There’s a basic TMS issue that we run into time and time again with our coaching clients and it’s called RESISTANCE. What I’m talking about is resistance to change. And change is required to get past chronic pain and move forward to a better life.
Now, resistance can block you from two angles:
1. Resisting making a life change (relationship, job, even your day-to-day routine).
2. Resisting pursuing (or getting back to) something you’re passionate about.
Tension Myositis Syndrome loves the status quo: “Stay where you are and stay in pain.” Perfectionists and Goodists (people pleasers), in particular, have a hard time making changes because that means you’re also vulnerable to making a few mistakes. But un-chartered waters are often where we must go to heal once and for all!
WATCH THIS VIDEO until the end, where I share one of my favorite “juicy” bits from...
So, if I can get back pain from picking up a stick in my yard, why isn’t Tom in a wheelchair by now? The answer is that (among other things):
Tom Brady loves bodywork and stretching more than anyone I’ve ever heard of.
He even wrote a book about it:
The TB12 Method: How To Do What You Love Better and Longer
In his book, Tom explains that muscle pliability is the most important factor to his longevity and his success. He says that the key to absorbing hits year after year in the NFL is soft muscle tissue.
And I know that this soft muscle philosophy is very transferable avoidance of chronic pain. Yes, we should all be working on lowering our mental stress,...
The Symptom Imperative is a really big deal. Most people find the mind-body connection through Dr. Sarno…and back pain. However, it’s almost never just back pain. It’s always multiple TMS symptoms moving around and accumulating in the body.
And so, it feels like you’re playing a never-ending game of whack-a-mole with chronic symptoms. It can be very frustrating, but it doesn’t have to stay that way.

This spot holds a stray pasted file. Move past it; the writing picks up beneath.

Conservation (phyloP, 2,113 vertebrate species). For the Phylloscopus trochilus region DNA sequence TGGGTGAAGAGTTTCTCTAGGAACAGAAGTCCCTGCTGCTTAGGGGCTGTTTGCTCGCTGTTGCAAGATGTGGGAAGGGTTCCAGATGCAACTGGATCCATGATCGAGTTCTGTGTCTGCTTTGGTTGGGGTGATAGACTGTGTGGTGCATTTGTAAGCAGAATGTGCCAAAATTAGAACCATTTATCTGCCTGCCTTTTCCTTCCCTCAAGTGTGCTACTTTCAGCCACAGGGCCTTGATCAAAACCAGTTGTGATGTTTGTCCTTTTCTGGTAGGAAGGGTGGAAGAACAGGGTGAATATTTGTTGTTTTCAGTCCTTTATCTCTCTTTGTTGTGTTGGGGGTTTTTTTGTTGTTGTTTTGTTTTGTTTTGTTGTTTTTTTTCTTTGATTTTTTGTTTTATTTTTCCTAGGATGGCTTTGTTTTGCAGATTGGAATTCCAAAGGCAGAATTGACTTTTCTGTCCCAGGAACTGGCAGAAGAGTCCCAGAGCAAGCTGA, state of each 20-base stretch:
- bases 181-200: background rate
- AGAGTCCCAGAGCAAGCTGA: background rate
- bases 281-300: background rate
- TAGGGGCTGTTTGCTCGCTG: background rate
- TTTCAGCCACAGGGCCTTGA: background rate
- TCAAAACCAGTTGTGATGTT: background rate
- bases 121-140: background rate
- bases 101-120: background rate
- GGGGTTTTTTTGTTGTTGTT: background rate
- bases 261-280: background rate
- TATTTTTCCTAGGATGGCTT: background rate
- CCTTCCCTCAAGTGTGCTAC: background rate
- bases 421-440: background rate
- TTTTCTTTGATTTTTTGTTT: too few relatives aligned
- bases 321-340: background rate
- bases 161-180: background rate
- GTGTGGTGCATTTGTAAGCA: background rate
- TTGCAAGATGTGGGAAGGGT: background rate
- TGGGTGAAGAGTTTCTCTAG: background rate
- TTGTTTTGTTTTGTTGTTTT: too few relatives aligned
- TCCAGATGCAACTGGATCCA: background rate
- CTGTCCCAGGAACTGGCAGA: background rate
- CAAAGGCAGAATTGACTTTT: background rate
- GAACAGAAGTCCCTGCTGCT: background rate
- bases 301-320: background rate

In this video, I explain that when I cured my back pain, I didn’t realize that the problem was much bigger and also included: eczema, migraine headaches, allergies, and TMJ. But I did discover the process for shutting down all the symptoms and keeping them from coming back. And that’s what I share with you in this video.
In this video, you'll learn the 3 R's
• Recognition - How to recognize the Symptom Imperative versus real medical conditions.
• Rejection - The...
We’ve had a very active start to 2022! With many new students jumping on board AND (our favorite!) – many TMS recovery success stories. So, you may be wondering: What, specifically, are our students doing to get better? Take a look:
- Exercising (and overcoming the fear of moving their body!)
- Letting go of toxic (or simply “expired”) relationships
- Moving to different cities/states/countries
- Learning to dance
- Changing jobs or careers
- Saying “NO”
- Prioritizing self-care (massage is not a luxury!
- Starting a meditation practice
- Finding a new purpose (a common issue when transitioning into retirement)
- Finding a new hobby (and stopping hyper-vigilance around their chronic “condition”
-Backing off perfectionism
- Playing the guitar – again.
- Having (a lot!) more FUN
- Stretching and foam rolling (consistently!)
- Getting off the medical merry-go-round…for good
- Planning getaways (without the...
I’ve never met Tiger Woods. And I’m positive he has no idea who I am. That being said, as I’ve watched his life from a distance, he appears to be the poster child for Tension Myositis Syndrome. He’s got the background. He’s got the personality. And he’s got the pain. With the Masters currently in progress, I’d like to explain why I think Tiger is suffering from Tension Myositis Syndrome - because it might help you in your effort to cure yourself.
Tiger’s father - Earl Woods - was a Green Beret Special Forces officer in the US Army. Earl Woods loved golf and got Tiger into it before the age of two. Like all Green Berets, he was intense and demanded his son be the best. Earl quit his job at McDonnell Douglas when Tiger was 13 years old to become Tiger’s full-time coach and manager. So, Tiger was, in effect, supporting his entire family at age 13. Having a highly demanding parent is the most common characteristic...